“The convergence of the political and economic debates brings to memory a similar debate which dominated during the mid-1930s, between Friedrich Hayek and John Maynard Keynes. .... Hayek and Keynes disagreed on the nature of the crisis and, consequently, on the method of recovering from it. Keynes, broadly considered, supported the use of monetary and fiscal stimuli to put to use unemployed resources, thereby aiding the recovery of aggregate demand. Hayek rejected this approach, since it ignored many of the microfoundations which define the nature of the market process, and instead suggested a means to recovery which relied on the personalized economization of resources by the individuals which constitute the market.”In other words, Hayek favoured liquidationism. But what is left unsaid is that Hayek retreated from that stance and held views broadly the same as those of Keynes on monetary and fiscal stimulus in a depression by the late 1930s, as I have shown here:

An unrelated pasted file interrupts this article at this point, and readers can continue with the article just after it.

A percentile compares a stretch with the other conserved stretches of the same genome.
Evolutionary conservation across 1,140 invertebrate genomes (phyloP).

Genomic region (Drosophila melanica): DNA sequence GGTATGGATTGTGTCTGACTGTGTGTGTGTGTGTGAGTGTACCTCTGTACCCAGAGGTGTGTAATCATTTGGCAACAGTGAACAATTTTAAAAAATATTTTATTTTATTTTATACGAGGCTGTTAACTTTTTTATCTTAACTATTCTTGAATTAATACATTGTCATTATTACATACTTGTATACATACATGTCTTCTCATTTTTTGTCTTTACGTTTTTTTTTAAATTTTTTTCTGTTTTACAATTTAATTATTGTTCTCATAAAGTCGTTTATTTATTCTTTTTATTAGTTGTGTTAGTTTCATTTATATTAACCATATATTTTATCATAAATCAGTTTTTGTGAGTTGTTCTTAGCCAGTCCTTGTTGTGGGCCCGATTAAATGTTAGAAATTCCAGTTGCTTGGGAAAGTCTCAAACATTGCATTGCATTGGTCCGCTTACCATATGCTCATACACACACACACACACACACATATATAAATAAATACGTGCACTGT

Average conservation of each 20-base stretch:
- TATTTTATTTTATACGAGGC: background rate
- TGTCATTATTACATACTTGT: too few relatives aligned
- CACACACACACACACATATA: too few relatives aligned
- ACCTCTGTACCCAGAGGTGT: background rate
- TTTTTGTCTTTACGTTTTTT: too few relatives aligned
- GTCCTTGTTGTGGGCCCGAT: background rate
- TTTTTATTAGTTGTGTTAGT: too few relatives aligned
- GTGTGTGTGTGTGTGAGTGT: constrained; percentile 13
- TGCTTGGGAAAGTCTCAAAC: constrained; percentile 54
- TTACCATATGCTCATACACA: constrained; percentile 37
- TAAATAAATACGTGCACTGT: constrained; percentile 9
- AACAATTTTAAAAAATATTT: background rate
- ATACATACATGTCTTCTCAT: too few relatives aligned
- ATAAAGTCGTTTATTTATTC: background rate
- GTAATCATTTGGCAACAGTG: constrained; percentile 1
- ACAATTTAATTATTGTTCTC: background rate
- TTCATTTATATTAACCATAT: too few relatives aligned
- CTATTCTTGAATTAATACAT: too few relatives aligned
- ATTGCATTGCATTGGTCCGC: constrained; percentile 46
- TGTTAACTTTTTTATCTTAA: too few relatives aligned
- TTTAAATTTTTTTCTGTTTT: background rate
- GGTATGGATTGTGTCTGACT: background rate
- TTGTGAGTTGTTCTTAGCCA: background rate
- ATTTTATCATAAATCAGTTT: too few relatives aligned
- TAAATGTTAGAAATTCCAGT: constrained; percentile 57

“Did Hayek Advocate Public Works in a Depression?,” September 25, 2011. (this post is the second most read one on my blog, as a matter of interest).Furthermore, Catalán asserts that
“Sraffa convincingly critiqued a very limited portion of Hayek’s theory of capital, and the profession threw the baby out with the bath water. When Hayek finally finished the polished version of his thoughts nobody was there to listen.”That is not true: Nicholas Kaldor continued to attack Hayek’s business cycle theory in its later modified versions, in these articles:
Kaldor, N. 1939. “Capital Intensity and the Trade Cycle,” Economica n.s. 6.21: 40–66.And, while I think of it, does anyone know what happened to Robert P. Murphy’s blog?
Kaldor, N. 1940. “The Trade Cycle and Capital Intensity: A Reply,” Economica n.s. 7.25: 16–22.
Kaldor, N. 1942. “Professor Hayek and the Concertina-Effect,” Economica n.s. 9.36: 359–382.